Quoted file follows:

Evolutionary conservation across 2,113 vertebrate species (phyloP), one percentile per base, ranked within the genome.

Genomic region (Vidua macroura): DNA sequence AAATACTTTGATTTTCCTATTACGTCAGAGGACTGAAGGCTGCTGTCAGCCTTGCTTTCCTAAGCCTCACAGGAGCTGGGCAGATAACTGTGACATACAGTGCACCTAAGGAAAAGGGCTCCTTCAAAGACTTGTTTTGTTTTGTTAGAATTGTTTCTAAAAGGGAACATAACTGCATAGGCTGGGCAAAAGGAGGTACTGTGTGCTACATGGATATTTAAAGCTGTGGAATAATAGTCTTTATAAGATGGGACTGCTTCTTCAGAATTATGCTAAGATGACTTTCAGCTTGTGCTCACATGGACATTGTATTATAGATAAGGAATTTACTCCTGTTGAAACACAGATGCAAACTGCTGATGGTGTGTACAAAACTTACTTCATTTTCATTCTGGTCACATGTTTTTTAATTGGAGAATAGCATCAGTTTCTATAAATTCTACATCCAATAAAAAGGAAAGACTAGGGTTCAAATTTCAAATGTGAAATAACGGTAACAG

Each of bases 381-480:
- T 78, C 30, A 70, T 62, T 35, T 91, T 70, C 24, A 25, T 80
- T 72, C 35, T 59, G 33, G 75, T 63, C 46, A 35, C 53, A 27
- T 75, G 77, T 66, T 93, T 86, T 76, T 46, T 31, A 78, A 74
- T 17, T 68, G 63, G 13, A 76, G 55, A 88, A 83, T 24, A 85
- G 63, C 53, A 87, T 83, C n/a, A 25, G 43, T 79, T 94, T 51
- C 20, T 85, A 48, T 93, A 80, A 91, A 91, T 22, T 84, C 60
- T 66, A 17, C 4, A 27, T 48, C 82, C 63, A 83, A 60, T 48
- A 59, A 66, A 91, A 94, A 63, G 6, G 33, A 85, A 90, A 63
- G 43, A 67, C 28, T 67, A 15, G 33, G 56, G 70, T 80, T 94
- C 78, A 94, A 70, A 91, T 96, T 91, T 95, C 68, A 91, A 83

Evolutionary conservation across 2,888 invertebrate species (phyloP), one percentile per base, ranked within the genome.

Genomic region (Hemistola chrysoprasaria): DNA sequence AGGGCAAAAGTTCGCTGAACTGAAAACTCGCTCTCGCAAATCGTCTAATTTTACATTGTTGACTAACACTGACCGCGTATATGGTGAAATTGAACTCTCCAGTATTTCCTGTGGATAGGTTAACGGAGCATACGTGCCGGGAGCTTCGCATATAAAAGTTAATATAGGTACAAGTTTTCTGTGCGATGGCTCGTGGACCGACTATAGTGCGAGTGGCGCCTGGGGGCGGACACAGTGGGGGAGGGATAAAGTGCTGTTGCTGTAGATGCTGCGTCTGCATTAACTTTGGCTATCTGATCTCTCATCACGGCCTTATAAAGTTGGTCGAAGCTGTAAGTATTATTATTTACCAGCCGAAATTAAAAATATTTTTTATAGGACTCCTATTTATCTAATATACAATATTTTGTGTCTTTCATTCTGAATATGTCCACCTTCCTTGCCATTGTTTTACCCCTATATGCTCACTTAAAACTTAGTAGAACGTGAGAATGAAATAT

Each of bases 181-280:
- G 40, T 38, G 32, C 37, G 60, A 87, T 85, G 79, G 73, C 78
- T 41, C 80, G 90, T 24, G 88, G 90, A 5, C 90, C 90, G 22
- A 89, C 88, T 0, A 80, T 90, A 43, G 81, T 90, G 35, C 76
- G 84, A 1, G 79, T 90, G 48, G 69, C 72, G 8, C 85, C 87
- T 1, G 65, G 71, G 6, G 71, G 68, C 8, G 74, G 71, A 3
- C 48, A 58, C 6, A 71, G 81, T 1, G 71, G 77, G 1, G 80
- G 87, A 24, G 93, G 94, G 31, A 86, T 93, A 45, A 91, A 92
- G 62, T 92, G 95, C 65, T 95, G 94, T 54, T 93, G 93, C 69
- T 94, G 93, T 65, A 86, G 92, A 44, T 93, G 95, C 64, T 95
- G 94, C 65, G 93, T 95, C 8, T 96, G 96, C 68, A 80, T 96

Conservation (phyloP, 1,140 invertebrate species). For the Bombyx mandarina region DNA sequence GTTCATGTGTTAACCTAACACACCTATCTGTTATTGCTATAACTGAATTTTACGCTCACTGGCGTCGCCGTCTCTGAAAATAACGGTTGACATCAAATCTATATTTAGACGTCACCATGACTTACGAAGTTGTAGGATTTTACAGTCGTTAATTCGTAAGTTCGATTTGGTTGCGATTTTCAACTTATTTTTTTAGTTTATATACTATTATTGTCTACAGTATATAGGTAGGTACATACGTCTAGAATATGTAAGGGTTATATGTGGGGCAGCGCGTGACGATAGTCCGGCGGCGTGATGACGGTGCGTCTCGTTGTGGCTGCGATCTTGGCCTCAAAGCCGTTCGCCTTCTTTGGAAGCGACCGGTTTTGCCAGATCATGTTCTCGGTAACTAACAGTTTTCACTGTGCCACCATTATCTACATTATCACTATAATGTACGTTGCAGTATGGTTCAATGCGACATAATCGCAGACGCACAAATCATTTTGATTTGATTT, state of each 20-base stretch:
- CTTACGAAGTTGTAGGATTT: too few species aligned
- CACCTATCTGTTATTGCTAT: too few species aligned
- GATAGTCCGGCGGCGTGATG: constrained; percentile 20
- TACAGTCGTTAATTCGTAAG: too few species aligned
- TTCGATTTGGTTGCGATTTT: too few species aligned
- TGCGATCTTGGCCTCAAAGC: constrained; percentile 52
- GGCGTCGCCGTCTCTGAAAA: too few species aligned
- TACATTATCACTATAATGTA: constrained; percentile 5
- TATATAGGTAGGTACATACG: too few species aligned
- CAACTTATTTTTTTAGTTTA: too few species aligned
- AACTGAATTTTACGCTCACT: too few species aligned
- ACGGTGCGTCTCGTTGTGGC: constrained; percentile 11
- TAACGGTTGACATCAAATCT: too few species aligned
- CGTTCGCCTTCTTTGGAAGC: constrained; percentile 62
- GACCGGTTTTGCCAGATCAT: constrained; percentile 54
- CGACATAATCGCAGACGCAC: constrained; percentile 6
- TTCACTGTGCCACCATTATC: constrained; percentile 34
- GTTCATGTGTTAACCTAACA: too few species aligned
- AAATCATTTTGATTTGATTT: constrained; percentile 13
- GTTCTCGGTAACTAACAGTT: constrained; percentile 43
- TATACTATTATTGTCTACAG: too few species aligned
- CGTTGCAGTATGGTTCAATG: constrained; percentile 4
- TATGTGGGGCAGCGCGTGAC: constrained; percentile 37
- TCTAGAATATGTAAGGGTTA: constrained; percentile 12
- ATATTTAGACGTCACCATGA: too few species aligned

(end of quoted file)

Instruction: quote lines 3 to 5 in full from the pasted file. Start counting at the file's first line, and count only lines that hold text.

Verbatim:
Each of bases 381-480:
- T 78, C 30, A 70, T 62, T 35, T 91, T 70, C 24, A 25, T 80
- T 72, C 35, T 59, G 33, G 75, T 63, C 46, A 35, C 53, A 27